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Preliminary Dissertation.

CHAPTER I.

HE consecration of sovereigns by the ministers of religion, reaches to an antiquity higher than the Christian æra: but I need not enter here into the history of the unction and coronation of the ancient Jewish kings. The accounts which we have in the Sacred Scriptures will readily occur to the recollection of the reader;1 and if he would enquire further, there are many writers who, having investigated that part of the subject, will afford him very full information upon it."

S. Augustine has declared that the anointing of kings was a rite always peculiar to the people of God and not adopted at any time by the heathens. "Unctus est," he says, "Deus a Deo: unctum audis, Christum intellige etenim Christus a chrismate. Hoc nomen quod appellatur Christus, unctionis est: nec in aliquo alibi ungebantur reges et sacerdotes, nisi in illo regno,

1 The reader will not forget the remarkable parable of Jotham, in the Book of Judges: and the speech given to the bramble.

2 Besides the authors more

usually referred to, the student will do well to consult the 8th ch. §. 1. of Selden's Titles of Honour, and the third book of Scacchus, Sacrorum elæochrismaton myrothecia.

Christus prophetabatur et ungebatur, et unde vensurum erat Christi nomen: nusquam alibi omnino, in alla gente, in nullo regno."

"4

3

We know not who was the first Christian prince, either anointed or crowned by the bishops of the Church. Theodosius the younger is supposed to have been the first, who was crowned by the patriarch of Constantinople; and Habertus acknowledges that he cannot find any authority for such a solemnization before his time: A. D. 408. "Nemo mihi a patriarcha coronatus legitur ante Theodosium jun. de quo Theodorus Lector, lib. 2. ὁ νέος Θεοδόσιος στεφθεὶς ὑπο του Πρόκλου πατριάρχου. Taτgiágxou." Shortly after the time of that emperor there appears to be little reason to question the fact, in the case of the emperor Justin: concerning whom Baronius quotes an epistle from John, the then patriarch of Constantinople: "Ideo coronam gratiæ super eum cœlitus declinavit, ut affluenter in sacrum caput ejus misericordia funderetur: omnique annuntiationis ejus tempore cum magna voce Deum omnium Principem glorificaverunt, quoniam talem verticem manibus meis tali corona decoravit."5

But before this date, we have the famous history of Clovis in the West, of whom it has been asserted, that he was both crowned, and anointed. And more than

Enarrat. cit. Habert. Pon

tif. Græc. p. 626.

4 Pontif. Græc. p. 627.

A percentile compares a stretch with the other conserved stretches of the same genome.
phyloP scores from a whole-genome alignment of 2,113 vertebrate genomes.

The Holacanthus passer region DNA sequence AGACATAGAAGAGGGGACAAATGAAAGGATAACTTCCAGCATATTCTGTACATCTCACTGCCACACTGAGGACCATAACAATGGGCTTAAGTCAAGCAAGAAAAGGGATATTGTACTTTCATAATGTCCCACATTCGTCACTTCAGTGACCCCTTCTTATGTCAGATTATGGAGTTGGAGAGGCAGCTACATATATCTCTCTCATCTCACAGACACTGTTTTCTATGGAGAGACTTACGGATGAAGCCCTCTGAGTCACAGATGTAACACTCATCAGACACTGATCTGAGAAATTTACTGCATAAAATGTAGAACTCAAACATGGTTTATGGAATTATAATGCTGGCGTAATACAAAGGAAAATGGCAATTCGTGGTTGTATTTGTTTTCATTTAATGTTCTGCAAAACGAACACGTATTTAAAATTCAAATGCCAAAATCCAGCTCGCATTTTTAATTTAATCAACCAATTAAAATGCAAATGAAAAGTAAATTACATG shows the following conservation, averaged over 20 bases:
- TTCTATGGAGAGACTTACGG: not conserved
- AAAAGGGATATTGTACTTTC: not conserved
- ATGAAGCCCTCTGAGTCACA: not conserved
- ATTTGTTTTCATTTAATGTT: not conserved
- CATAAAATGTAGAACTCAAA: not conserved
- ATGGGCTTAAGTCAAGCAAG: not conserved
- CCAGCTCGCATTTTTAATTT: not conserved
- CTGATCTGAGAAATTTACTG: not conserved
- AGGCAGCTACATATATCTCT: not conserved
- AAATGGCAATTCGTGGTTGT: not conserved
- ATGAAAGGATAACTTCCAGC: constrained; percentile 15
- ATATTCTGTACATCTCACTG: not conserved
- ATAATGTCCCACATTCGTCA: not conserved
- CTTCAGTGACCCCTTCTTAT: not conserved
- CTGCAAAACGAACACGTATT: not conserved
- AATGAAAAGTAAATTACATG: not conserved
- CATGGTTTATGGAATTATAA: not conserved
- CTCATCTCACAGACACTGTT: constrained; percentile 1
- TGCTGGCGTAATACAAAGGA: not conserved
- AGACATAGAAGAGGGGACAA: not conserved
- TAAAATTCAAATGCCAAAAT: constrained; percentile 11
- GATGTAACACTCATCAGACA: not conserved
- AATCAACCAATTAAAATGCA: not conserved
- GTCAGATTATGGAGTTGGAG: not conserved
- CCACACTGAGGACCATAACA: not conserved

5 Annal. an. 519. Compare the account of the second coronation of the same emperor, by pope John I. in the Liber pontif. tom. 1. p. 192.

For there seems to be no evi

dence, that in the earliest coronations of the Greek emperors, unction formed a part of the solemnity. It has been supposed so: but the proof appears to rest upon an expression of Onuphrius, cited by Selden. "Constantinopoli, vel sub Justiniano, vel post ejus statim obitum, electioni imperatoris addi

this: that the sacred oil was brought down by an angel from heaven, for that purpose. The story however would prove too much, and as a result which may rather have been anticipated, the enquiry which has been made into the truth of the miracle, has cast more than doubt upon even the coronation of Clovis. For the evidence in proof of the miraculous oil, must be set down as worthless: the best authors of the sixth, seventh, eighth, and ninth centuries, men who, one or the other, would have undoubtedly spoken of it, if it had been true, say not a word upon the matter: and until, at last, the legend begins to be heard of, the oil is mentioned in connexion, not with the coronation, but with the baptism of Clovis.' The writers of those ages immediately succeeding the supposed miracle, speak frequently of the chrism with which Clovis was anointed, and call it "holy" or "sacred chrism:" but this, in the same sense in which they would have spoken of all chrism, and not as having been in any way miraculously provided. Thus, to quote one of them, and

tum, ut quum primum imperator renuntiatus esset, a patriarcha Constantinopolitano in magna Byzantii basilica oleo unctus diademate aureo redimeretur." comitiis Imperatoriis. cap. 2.

De